Things to avoid when working on credit scores
Tip 1: Don’t apply for new credit cards. Remember, keeping your current cards open and in good status can improve your score, but applying for new cards does not have the same effect. Any accounts you open can negatively affect your score.
Tip 2: Don’t take out a loan to improve your credit mix. Loan applications are fine, but applying for multiple loans, especially in a condensed period, does not reflect well on your score. Doing so can suggest a less-than-desirable financial situation, which can harm your chances of entering business with a bank or lender in the future.
Tip 3: Avoid having no credit history. If you don’t have any credit history you cannot have a credit score, never mind a good credit score. To reiterate, building your credit history takes time, so it’s best to start when you are young. Remember, the length of your credit history makes up 15 percent of your FICO score.
Tip 4: Late or missed payments. This facet is a significant factor in FICO score calculations, coming in at 35 percent. Late or unpaid payments are yet another indicator of irresponsible behavior.
How long does it take to rebuild a credit score?
Repairing your credit score is a gradual and lengthy process and depends on several things, including how many mistakes you must fix and the severity of those mistakes.
Nevertheless, it is not uncommon for people to try and rebuild their scores to achieve financial goals like buying a house. It takes approximately three to six months to mend most problems fully.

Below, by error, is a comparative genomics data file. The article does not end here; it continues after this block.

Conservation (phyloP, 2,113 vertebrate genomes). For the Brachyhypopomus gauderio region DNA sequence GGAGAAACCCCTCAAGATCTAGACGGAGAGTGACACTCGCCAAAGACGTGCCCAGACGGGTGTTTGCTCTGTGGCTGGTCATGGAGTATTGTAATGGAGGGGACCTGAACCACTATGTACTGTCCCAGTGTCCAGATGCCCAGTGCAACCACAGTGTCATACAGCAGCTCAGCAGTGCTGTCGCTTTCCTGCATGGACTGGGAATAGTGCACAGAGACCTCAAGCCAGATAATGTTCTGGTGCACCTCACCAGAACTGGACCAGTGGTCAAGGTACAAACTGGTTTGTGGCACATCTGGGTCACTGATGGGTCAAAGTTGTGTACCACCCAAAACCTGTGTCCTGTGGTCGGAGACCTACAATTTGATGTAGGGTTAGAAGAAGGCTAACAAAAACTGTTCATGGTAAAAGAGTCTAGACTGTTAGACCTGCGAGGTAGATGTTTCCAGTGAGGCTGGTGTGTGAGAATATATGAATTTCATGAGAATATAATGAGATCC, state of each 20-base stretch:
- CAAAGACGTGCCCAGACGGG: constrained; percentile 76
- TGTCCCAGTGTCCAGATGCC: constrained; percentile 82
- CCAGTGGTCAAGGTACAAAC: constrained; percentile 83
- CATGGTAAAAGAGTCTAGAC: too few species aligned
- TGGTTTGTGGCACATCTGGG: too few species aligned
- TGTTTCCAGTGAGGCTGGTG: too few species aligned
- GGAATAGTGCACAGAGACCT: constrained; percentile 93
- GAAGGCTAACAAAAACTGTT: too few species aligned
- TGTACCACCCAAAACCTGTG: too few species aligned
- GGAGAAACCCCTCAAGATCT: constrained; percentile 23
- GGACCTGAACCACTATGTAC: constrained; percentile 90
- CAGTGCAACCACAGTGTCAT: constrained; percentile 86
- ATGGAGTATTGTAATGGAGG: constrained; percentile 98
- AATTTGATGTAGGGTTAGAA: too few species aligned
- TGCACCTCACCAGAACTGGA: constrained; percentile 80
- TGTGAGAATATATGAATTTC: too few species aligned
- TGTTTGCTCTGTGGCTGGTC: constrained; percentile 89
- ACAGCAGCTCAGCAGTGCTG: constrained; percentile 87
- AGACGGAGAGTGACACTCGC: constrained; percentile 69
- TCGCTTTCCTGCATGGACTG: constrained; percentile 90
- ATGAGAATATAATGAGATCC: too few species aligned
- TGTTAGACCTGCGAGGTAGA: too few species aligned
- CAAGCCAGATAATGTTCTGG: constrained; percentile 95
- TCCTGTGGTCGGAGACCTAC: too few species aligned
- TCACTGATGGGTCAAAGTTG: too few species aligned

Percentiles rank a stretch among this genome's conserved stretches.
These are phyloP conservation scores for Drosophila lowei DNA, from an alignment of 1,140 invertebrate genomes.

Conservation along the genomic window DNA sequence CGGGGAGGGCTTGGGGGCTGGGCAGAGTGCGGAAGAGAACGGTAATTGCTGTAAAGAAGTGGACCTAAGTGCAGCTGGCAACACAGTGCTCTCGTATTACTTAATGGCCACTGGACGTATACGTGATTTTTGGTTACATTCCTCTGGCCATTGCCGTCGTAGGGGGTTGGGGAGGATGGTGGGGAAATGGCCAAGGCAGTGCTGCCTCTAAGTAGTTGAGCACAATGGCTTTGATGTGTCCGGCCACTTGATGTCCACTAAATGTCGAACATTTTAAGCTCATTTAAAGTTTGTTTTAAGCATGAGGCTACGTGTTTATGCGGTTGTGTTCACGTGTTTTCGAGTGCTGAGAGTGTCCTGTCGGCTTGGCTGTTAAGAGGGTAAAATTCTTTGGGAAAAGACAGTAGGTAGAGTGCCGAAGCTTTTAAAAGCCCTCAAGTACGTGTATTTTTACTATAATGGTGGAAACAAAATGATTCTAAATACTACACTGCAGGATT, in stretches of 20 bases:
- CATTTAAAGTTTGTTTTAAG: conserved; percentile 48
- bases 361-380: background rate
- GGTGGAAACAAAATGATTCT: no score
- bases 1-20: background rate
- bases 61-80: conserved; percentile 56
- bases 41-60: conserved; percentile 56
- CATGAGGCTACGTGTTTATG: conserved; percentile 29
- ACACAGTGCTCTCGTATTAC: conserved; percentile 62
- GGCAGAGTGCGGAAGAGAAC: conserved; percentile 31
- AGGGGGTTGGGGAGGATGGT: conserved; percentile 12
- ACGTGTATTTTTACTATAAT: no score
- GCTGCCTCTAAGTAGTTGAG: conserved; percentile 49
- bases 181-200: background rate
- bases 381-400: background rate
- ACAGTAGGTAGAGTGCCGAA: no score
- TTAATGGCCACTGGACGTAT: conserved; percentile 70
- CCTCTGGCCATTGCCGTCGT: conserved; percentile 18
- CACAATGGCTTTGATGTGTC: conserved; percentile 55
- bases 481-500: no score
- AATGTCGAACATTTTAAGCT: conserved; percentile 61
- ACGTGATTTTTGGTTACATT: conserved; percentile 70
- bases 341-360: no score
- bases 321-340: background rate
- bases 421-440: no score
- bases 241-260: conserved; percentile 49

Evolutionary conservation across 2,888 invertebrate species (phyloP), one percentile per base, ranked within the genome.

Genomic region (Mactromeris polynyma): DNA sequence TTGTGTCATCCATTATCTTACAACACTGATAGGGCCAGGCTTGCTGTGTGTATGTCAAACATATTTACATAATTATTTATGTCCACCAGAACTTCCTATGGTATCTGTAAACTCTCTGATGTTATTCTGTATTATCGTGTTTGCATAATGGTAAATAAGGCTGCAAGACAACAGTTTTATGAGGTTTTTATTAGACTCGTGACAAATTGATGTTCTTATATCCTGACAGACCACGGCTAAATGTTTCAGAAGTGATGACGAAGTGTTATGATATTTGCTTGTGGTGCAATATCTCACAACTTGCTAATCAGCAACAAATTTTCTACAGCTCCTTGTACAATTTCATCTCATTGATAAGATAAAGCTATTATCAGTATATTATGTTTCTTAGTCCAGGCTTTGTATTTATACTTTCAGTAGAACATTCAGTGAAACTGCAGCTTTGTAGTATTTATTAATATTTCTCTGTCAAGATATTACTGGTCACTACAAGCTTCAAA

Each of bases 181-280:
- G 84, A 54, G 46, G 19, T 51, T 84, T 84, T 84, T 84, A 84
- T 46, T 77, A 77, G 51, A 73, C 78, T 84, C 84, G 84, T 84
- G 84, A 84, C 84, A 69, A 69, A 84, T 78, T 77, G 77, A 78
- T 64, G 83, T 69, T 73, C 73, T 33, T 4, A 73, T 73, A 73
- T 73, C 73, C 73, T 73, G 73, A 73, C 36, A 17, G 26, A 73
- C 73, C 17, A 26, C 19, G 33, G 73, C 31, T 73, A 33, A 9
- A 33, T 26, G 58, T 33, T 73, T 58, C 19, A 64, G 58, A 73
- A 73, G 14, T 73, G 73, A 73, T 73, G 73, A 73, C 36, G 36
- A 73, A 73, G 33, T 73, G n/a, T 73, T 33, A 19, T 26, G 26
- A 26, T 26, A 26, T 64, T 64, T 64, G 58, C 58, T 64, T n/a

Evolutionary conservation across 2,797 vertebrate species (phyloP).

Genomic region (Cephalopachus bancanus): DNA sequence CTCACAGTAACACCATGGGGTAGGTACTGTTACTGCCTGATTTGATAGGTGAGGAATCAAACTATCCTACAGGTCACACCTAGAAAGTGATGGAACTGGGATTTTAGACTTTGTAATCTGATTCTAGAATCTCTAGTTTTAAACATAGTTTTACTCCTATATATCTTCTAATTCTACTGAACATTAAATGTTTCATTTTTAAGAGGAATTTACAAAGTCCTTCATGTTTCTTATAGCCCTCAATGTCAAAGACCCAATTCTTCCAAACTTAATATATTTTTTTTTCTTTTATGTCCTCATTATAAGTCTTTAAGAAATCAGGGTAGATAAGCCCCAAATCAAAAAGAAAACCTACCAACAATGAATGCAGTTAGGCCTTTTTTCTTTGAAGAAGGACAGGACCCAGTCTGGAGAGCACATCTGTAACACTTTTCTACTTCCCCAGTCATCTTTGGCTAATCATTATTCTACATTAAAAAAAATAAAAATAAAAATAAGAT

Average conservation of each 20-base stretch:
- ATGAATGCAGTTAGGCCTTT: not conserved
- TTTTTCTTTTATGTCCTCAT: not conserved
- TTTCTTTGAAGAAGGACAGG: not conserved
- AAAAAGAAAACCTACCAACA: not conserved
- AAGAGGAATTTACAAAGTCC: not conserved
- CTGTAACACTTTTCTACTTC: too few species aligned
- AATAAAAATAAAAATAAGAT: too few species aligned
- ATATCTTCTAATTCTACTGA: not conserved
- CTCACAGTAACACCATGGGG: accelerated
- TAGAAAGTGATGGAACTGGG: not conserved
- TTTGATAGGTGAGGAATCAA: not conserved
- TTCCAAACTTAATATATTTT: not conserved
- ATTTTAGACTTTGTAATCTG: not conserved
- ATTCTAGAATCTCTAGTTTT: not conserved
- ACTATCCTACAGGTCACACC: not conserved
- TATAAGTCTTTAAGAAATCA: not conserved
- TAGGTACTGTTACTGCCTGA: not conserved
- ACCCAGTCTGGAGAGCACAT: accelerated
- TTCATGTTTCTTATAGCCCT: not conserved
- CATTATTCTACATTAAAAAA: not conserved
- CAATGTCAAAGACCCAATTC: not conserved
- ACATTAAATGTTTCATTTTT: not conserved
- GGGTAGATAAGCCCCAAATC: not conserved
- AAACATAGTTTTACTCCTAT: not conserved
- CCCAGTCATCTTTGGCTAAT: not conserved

How do I get my credit score up to 100 points in one month?
Once again, you can do this by paying bills on time, having various credit types like student loans and car loans, and having more than one credit card in your name.
How are credit scores calculated?
FICO scores indicate whether an individual will be able to pay back a loan. VantageScore indicates the likelihood of an individual paying their bills on time. Each model draws from statistics gathered from the major credit bureaus.
The general breakdown of how FICO determines your credit score is as follows:
35 percent: Your payment history is the single, most significant factor in score computations.
30 percent: Used credit versus available credit; so, the amount of credit you’re currently using coupled with the total amount of credit available.
15 percent: Credit history.
10 percent: Records, specifically any notes on risky or questionable financial behavior such as filing for bankruptcy.
10 percent: Inquiries. Whenever someone accesses your credit file, be it you or a potential lender, it is recorded. Again, only hard inquiries will impact your score.
Building your credit history is a worthwhile endeavor but one that requires patience. Making purchases responsibly and refraining from overspending can help you generate a desirable score as well as clean up an existing score. You must be able to handle your money confidently and wisely.